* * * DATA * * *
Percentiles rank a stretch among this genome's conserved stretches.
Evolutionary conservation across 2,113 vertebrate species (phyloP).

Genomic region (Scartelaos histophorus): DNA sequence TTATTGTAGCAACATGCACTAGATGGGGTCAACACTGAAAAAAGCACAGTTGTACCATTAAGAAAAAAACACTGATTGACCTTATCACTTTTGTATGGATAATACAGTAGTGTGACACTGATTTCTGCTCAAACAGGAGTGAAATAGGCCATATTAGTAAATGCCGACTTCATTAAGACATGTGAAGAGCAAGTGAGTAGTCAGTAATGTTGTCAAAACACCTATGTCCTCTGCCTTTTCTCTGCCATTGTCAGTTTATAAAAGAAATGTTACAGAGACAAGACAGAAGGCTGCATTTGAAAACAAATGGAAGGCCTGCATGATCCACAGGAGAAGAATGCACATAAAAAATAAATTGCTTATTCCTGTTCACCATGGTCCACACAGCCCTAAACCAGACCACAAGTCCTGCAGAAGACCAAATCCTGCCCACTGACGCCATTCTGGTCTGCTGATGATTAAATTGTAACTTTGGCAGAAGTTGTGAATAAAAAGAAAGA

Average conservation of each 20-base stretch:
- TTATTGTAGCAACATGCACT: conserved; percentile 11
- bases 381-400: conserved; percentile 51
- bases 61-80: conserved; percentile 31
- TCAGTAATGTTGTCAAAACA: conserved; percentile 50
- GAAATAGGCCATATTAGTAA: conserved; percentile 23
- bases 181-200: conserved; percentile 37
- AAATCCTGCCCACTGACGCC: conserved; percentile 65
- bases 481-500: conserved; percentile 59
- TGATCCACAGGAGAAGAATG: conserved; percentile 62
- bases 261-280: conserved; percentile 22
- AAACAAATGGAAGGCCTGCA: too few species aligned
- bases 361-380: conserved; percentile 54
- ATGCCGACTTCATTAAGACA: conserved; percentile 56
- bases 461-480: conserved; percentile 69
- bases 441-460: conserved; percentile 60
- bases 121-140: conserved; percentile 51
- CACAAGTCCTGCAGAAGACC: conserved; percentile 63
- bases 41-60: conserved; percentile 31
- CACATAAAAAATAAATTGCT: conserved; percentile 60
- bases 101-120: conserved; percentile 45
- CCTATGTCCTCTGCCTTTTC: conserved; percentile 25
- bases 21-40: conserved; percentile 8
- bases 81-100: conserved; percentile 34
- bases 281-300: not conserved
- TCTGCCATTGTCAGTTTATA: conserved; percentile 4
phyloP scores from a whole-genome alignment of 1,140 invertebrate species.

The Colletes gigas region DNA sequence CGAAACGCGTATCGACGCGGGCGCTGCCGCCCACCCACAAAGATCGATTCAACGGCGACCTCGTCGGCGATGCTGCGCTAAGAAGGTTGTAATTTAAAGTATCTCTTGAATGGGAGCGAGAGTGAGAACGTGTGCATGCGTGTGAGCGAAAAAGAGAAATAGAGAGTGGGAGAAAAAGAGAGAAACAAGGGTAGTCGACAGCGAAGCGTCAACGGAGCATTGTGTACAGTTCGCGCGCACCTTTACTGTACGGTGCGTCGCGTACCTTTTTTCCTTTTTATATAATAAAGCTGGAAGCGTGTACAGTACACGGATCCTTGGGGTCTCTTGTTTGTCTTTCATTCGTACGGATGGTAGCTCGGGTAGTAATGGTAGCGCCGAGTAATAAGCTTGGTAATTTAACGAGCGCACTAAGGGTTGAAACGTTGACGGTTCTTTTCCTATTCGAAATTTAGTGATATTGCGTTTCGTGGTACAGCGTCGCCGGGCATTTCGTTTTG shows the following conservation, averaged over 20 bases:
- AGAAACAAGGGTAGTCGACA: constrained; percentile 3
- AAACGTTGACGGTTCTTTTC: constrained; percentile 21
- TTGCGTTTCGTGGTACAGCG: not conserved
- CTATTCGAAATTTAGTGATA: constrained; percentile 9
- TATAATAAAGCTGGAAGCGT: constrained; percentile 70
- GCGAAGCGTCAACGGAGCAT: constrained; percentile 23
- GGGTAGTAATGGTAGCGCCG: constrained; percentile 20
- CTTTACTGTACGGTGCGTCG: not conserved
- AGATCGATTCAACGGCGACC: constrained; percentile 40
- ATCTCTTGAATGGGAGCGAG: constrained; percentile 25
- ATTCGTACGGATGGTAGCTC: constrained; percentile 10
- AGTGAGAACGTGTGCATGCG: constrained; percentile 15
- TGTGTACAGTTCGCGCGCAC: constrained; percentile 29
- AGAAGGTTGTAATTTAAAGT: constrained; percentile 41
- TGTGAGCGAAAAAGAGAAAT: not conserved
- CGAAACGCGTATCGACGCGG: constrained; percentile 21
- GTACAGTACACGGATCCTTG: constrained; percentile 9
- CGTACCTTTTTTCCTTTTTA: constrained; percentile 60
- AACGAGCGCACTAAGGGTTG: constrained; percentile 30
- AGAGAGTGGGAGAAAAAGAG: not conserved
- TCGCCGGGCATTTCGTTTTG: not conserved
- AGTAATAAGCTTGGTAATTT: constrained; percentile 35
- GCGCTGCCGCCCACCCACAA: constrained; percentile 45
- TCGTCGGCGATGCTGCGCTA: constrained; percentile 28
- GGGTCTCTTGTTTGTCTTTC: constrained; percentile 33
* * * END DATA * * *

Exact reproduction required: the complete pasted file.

Percentiles rank a stretch among this genome's conserved stretches.
Evolutionary conservation across 2,113 vertebrate species (phyloP).

Genomic region (Scartelaos histophorus): DNA sequence TTATTGTAGCAACATGCACTAGATGGGGTCAACACTGAAAAAAGCACAGTTGTACCATTAAGAAAAAAACACTGATTGACCTTATCACTTTTGTATGGATAATACAGTAGTGTGACACTGATTTCTGCTCAAACAGGAGTGAAATAGGCCATATTAGTAAATGCCGACTTCATTAAGACATGTGAAGAGCAAGTGAGTAGTCAGTAATGTTGTCAAAACACCTATGTCCTCTGCCTTTTCTCTGCCATTGTCAGTTTATAAAAGAAATGTTACAGAGACAAGACAGAAGGCTGCATTTGAAAACAAATGGAAGGCCTGCATGATCCACAGGAGAAGAATGCACATAAAAAATAAATTGCTTATTCCTGTTCACCATGGTCCACACAGCCCTAAACCAGACCACAAGTCCTGCAGAAGACCAAATCCTGCCCACTGACGCCATTCTGGTCTGCTGATGATTAAATTGTAACTTTGGCAGAAGTTGTGAATAAAAAGAAAGA

Average conservation of each 20-base stretch:
- TTATTGTAGCAACATGCACT: conserved; percentile 11
- bases 381-400: conserved; percentile 51
- bases 61-80: conserved; percentile 31
- TCAGTAATGTTGTCAAAACA: conserved; percentile 50
- GAAATAGGCCATATTAGTAA: conserved; percentile 23
- bases 181-200: conserved; percentile 37
- AAATCCTGCCCACTGACGCC: conserved; percentile 65
- bases 481-500: conserved; percentile 59
- TGATCCACAGGAGAAGAATG: conserved; percentile 62
- bases 261-280: conserved; percentile 22
- AAACAAATGGAAGGCCTGCA: too few species aligned
- bases 361-380: conserved; percentile 54
- ATGCCGACTTCATTAAGACA: conserved; percentile 56
- bases 461-480: conserved; percentile 69
- bases 441-460: conserved; percentile 60
- bases 121-140: conserved; percentile 51
- CACAAGTCCTGCAGAAGACC: conserved; percentile 63
- bases 41-60: conserved; percentile 31
- CACATAAAAAATAAATTGCT: conserved; percentile 60
- bases 101-120: conserved; percentile 45
- CCTATGTCCTCTGCCTTTTC: conserved; percentile 25
- bases 21-40: conserved; percentile 8
- bases 81-100: conserved; percentile 34
- bases 281-300: not conserved
- TCTGCCATTGTCAGTTTATA: conserved; percentile 4
phyloP scores from a whole-genome alignment of 1,140 invertebrate species.

The Colletes gigas region DNA sequence CGAAACGCGTATCGACGCGGGCGCTGCCGCCCACCCACAAAGATCGATTCAACGGCGACCTCGTCGGCGATGCTGCGCTAAGAAGGTTGTAATTTAAAGTATCTCTTGAATGGGAGCGAGAGTGAGAACGTGTGCATGCGTGTGAGCGAAAAAGAGAAATAGAGAGTGGGAGAAAAAGAGAGAAACAAGGGTAGTCGACAGCGAAGCGTCAACGGAGCATTGTGTACAGTTCGCGCGCACCTTTACTGTACGGTGCGTCGCGTACCTTTTTTCCTTTTTATATAATAAAGCTGGAAGCGTGTACAGTACACGGATCCTTGGGGTCTCTTGTTTGTCTTTCATTCGTACGGATGGTAGCTCGGGTAGTAATGGTAGCGCCGAGTAATAAGCTTGGTAATTTAACGAGCGCACTAAGGGTTGAAACGTTGACGGTTCTTTTCCTATTCGAAATTTAGTGATATTGCGTTTCGTGGTACAGCGTCGCCGGGCATTTCGTTTTG shows the following conservation, averaged over 20 bases:
- AGAAACAAGGGTAGTCGACA: constrained; percentile 3
- AAACGTTGACGGTTCTTTTC: constrained; percentile 21
- TTGCGTTTCGTGGTACAGCG: not conserved
- CTATTCGAAATTTAGTGATA: constrained; percentile 9
- TATAATAAAGCTGGAAGCGT: constrained; percentile 70
- GCGAAGCGTCAACGGAGCAT: constrained; percentile 23
- GGGTAGTAATGGTAGCGCCG: constrained; percentile 20
- CTTTACTGTACGGTGCGTCG: not conserved
- AGATCGATTCAACGGCGACC: constrained; percentile 40
- ATCTCTTGAATGGGAGCGAG: constrained; percentile 25
- ATTCGTACGGATGGTAGCTC: constrained; percentile 10
- AGTGAGAACGTGTGCATGCG: constrained; percentile 15
- TGTGTACAGTTCGCGCGCAC: constrained; percentile 29
- AGAAGGTTGTAATTTAAAGT: constrained; percentile 41
- TGTGAGCGAAAAAGAGAAAT: not conserved
- CGAAACGCGTATCGACGCGG: constrained; percentile 21
- GTACAGTACACGGATCCTTG: constrained; percentile 9
- CGTACCTTTTTTCCTTTTTA: constrained; percentile 60
- AACGAGCGCACTAAGGGTTG: constrained; percentile 30
- AGAGAGTGGGAGAAAAAGAG: not conserved
- TCGCCGGGCATTTCGTTTTG: not conserved
- AGTAATAAGCTTGGTAATTT: constrained; percentile 35
- GCGCTGCCGCCCACCCACAA: constrained; percentile 45
- TCGTCGGCGATGCTGCGCTA: constrained; percentile 28
- GGGTCTCTTGTTTGTCTTTC: constrained; percentile 33